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  #1  
Old 01-15-2013, 06:43 PM
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A-customs A-customs is offline
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Default Shure Beta 52 A

Just bought this Bass Drum Mic, Have not received it yet Tell me i made the right choice??
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Old 01-15-2013, 06:55 PM
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Default Re: Shure Beta 52 A

There are better mics the Beta52 for the same mone, imo, but lots of people use it with great results (Questlove, dave weckl, simon phillips i think, etc., lots of people of this forum..). Its less suited for studio work than other mics. Its a great live mic though.

I'd say its more suited for jazz and lighter situations than rock.

I would definitely port your kick with the Beta52. It has a lot of mid range fullness and round punchiness. Lacks in attack when compared to say D112 or other comparable mics.

Just my experience/opinion..
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Old 01-15-2013, 07:04 PM
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Default Re: Shure Beta 52 A

Quote:
Originally Posted by wsabol View Post
There are better mics the Beta52 for the same mone, imo, but lots of people use it with great results (Questlove, dave weckl, simon phillips i think, etc., lots of people of this forum..). Its less suited for studio work than other mics. Its a great live mic though.

I'd say its more suited for jazz and lighter situations than rock.

I would definitely port your kick with the Beta52. It has a lot of mid range fullness and round punchiness. Lacks in attack when compared to say D112 or other comparable mics.

Just my experience/opinion..
Thanks for your imput.It will be for live stuff and it will be inside the drum.Paid 120.00 for a demo with a new 20 ft cord...Noticed on some vids of us,and we play in smaller clubs,bars.That the kick is just not coming thru enough and had to get something.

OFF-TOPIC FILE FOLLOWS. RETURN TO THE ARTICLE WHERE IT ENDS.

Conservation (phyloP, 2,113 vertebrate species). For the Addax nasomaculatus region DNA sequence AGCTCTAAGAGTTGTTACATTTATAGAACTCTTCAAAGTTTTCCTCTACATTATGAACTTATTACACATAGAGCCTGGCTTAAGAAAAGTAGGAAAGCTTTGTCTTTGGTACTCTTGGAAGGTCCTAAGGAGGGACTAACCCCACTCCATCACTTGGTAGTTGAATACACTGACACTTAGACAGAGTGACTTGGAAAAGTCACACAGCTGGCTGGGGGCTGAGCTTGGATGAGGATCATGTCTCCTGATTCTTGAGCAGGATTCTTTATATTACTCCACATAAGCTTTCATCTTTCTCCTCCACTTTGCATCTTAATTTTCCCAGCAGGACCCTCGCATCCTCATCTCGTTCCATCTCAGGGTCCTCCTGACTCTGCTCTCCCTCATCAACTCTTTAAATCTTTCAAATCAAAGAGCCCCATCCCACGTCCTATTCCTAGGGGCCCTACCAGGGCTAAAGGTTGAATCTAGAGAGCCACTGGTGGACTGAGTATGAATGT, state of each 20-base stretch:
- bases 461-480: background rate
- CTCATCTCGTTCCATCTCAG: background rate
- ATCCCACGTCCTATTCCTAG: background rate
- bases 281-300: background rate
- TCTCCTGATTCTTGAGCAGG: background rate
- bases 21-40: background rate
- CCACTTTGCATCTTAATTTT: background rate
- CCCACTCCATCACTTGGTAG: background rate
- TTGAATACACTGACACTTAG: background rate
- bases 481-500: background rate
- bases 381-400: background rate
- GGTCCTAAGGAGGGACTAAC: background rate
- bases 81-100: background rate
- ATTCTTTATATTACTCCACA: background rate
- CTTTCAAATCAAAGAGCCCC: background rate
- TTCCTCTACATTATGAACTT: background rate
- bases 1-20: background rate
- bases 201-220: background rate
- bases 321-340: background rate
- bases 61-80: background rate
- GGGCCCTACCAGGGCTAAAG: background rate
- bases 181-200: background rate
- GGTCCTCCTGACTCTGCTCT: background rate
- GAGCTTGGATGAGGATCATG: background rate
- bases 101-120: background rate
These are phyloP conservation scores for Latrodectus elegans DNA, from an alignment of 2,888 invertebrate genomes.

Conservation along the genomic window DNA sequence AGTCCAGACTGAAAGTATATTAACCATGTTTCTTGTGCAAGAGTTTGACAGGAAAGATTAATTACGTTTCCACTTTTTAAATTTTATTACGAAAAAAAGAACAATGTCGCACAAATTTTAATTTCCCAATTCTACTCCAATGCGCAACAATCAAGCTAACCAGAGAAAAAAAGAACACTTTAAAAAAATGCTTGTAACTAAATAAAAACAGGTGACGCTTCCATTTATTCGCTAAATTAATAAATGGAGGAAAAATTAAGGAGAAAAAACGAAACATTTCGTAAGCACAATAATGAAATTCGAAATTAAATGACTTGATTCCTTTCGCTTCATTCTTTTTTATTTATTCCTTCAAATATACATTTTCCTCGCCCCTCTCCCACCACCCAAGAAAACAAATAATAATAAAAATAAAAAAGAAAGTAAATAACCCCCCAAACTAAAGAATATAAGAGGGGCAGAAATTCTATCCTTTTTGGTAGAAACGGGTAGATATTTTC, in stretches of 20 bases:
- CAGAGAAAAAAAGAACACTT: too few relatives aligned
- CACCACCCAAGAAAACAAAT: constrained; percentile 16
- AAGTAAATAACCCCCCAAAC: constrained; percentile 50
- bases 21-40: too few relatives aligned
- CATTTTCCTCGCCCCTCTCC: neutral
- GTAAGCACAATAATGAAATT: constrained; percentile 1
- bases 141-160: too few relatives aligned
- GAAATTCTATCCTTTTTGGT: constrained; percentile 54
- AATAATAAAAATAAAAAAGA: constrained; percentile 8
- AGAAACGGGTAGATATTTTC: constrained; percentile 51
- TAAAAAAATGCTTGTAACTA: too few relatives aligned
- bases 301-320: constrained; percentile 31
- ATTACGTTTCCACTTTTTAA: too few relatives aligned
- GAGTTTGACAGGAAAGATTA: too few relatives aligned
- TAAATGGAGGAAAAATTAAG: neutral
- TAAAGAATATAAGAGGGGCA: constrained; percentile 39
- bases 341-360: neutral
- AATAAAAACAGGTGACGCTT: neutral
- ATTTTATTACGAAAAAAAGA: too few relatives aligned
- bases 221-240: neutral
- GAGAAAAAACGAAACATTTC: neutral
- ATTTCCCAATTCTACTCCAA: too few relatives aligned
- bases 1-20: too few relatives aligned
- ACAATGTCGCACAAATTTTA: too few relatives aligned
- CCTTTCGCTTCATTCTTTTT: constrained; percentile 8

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Old 01-16-2013, 04:54 AM
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Default Re: Shure Beta 52 A

I hope it works out well for you.

Dennis
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  #5  
Old 01-16-2013, 08:23 PM
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Default Re: Shure Beta 52 A

The Beta 52a is definitely a good mic!

I have used it during many LIVE events and recordings. We currently use a Beta 91a for our recordings and it is absolutely a beauty! Nice tone and it pics up like a charm.

I think you made a good choice. (I would just upgrade to the 91a whenever you can! ;)

-Josh
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Old 01-17-2013, 12:20 AM
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Default Re: Shure Beta 52 A

thumbs down. I never liked the 52. I hope it works for you but there's tons better out there for the money.
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Old 01-18-2013, 02:22 AM
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Default Re: Shure Beta 52 A

The 91A is a little bit better overall than the 52A.. I have the 52A but I tend to like full, round sound with some boominess which that mic provides.

The Audix D6 is also a very very good mic, 3/5 studios I've recorded in where they use their mic's have used the D6.
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Old 01-18-2013, 06:02 PM
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Default Re: Shure Beta 52 A

i LOVE my b52. positioning is really important, though, and will vary from drum to drum.
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Old 01-18-2013, 08:16 PM
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Default Re: Shure Beta 52 A

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Originally Posted by Trip McNealy View Post
The 91A is a little bit better overall than the 52A.. I have the 52A but I tend to like full, round sound with some boominess which that mic provides.